July 4 could be another day that will live in infamy. The Obama administration seized headlines June 18 when the Defense Department stated that the United States would deploy ground- and sea-based missile-defense assets to protect Hawaii. This was a response to North Korea's threat to launch a long-range missile on July 4 toward the islands. However, new information suggests that the administration is bluffing and our defenses are inadequate to get the job done.
Missile-defense expert Taylor Dinerman told us that the sea-based SM-3 missiles now deployed to "protect" Hawaii are not equipped with adequate software and communications to intercept a missile traveling from North Korea to Hawaii, which would reach a terminal velocity of Mach 23 to 25. The SM-3s are effective only against targets traveling at up to half that speed. It would take about $50 million to upgrade the software to enable a Mach 25 intercept. The Army's Terminal High Altitude Area Defense missile, which also has been activated after successful tests at Barking Sands on Kauai, "doesn't come close" to being effective against this type of threat, Mr. Dinerman said.
The Obama administration is stuck in the past on missile defense, repeating worn-out arguments about unproven technologies and destabilizing effects. The Defense Department's 2010 budget proposal cut missile defense by $1.2 billion, and congressional Democrats rebuffed Republican attempts to restore the funding. Justification for the cuts was led by Rep. Ellen O. Tauscher, California Democrat, who is the newly confirmed undersecretary of state for arms control and international security. Ms. Tauscher will play a major role in missile-defense policy.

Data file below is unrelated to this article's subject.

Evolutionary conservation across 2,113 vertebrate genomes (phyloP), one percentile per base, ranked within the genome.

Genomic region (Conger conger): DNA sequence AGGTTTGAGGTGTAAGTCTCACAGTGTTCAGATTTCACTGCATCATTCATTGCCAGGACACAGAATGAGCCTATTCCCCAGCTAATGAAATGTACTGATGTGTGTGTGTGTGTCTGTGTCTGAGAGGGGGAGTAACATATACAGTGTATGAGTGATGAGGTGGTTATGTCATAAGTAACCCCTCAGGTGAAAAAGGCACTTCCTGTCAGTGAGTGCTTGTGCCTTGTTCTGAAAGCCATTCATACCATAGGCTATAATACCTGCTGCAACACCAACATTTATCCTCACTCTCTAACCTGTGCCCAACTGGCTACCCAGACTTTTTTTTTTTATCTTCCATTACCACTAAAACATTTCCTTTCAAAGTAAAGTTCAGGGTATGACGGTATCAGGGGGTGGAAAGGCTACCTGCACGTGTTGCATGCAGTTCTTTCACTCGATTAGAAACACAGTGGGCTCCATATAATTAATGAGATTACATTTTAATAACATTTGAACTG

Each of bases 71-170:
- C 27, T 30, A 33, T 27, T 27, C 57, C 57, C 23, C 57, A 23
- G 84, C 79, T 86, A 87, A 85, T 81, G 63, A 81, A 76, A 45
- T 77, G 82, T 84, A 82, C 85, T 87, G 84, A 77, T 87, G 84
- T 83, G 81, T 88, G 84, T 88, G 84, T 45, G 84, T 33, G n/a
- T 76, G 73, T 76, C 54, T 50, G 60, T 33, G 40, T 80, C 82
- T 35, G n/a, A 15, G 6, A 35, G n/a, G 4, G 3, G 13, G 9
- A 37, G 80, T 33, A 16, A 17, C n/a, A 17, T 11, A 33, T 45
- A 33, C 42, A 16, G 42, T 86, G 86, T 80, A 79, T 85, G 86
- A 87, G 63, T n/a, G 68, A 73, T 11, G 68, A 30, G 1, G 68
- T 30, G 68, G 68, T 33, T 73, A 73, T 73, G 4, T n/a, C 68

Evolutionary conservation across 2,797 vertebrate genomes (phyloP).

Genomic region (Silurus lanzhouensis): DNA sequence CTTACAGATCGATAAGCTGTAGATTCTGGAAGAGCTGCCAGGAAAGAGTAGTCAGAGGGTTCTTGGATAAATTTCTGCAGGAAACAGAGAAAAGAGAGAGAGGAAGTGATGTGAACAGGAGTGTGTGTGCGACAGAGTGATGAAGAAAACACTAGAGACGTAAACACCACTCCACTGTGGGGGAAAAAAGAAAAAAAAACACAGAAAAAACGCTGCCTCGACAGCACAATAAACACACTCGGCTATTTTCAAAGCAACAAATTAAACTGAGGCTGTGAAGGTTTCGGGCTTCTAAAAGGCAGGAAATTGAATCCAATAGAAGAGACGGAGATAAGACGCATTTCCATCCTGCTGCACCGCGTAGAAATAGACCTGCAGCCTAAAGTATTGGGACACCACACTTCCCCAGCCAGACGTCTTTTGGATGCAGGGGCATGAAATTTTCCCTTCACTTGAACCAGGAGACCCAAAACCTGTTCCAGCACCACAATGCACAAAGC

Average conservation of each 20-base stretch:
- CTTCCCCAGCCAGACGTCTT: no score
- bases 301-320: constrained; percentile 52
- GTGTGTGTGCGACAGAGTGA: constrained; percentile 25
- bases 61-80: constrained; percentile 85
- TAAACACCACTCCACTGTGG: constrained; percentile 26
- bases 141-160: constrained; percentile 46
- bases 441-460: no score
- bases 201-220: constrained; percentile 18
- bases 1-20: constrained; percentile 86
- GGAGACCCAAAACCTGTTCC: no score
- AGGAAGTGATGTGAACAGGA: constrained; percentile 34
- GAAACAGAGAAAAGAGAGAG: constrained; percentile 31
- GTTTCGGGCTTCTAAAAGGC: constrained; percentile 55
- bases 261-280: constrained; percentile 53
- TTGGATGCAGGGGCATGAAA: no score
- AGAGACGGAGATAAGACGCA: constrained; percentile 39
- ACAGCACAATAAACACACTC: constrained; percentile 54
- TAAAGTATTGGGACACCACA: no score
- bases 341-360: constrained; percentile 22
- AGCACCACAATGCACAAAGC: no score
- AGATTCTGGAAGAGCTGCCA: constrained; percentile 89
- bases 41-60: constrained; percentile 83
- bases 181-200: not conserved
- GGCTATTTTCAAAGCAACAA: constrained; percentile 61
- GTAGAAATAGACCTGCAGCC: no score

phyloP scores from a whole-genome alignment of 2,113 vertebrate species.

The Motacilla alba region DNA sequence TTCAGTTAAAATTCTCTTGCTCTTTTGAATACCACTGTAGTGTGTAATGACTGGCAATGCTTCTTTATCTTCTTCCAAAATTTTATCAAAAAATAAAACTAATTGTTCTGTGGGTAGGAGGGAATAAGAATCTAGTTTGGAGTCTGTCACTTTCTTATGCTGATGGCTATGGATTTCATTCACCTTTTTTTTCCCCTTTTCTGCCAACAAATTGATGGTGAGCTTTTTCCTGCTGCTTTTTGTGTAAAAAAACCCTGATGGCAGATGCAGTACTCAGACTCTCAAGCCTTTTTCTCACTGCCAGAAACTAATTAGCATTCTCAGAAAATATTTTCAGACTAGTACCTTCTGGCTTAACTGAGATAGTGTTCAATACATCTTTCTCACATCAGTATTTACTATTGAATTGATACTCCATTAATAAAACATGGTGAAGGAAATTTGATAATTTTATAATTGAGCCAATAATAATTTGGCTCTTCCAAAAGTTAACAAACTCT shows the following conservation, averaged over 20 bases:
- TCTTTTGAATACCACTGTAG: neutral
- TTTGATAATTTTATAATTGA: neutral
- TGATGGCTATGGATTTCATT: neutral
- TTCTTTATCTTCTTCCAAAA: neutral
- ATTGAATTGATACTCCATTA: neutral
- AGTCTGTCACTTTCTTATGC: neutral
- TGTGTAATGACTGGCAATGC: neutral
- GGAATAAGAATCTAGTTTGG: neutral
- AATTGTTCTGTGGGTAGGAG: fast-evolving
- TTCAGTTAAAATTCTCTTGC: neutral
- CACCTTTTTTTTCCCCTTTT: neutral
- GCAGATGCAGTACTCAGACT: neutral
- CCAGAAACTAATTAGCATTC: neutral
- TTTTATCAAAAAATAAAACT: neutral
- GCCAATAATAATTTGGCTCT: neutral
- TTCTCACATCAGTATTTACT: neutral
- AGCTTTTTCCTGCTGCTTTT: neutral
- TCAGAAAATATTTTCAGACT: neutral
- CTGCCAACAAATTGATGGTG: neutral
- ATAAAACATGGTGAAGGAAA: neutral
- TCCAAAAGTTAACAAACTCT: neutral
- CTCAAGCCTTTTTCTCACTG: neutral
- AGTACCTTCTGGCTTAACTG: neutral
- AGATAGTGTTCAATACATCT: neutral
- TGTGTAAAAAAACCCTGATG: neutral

The cuts include scaling back the number of interceptors based at Fort Greely, Alaska, from 44 to 30. This cut is hard to justify given the proximity to North Korea and the fact that these interceptors actually could bring down one of its missiles (which may explain why Pyongyang is aiming for Hawaii). The Airborne Laser program has been downgraded to a research-and-development effort despite a recent successful test of its target-acquisition system. Taxpayers have invested about $5 billion to bring this advanced technology to the point of fruition.
The Obama administration also has cut funding for the European missile-defense shield, leaving our allies in Poland and the Czech Republic in the lurch after they took a major political risk to support the program. A February Congressional Budget Office study of the proposed European deployment concluded that "none of the alternatives considered by CBO provide as much additional defense of the United States." This retreat makes the United States appear weak before Russian bluster, which doesn't put U.S. leaders on the best footing on the eve of a July 7 Washington-Moscow summit.
Missile defense should be central to the U.S. strategy to dissuade, deter and, if necessary, defeat threats. Instead, we are unilaterally disarming, which only strengthens the strategic logic for our adversaries to produce more missiles. Current policies encourage countries like North Korea, Iran and Syria to move ahead with advanced missile and weapons-of-mass-destruction programs that promise more bang for the buck than expensive conventional forces.
The Obama administration's hostility to missile defense is inexplicable. The missile threat is growing, and defensive technology is increasingly effective, yet the Obama team has dug in stubbornly behind a losing strategy that emboldens our enemies and places us in greater danger. No wonder Hawaiians are nervous.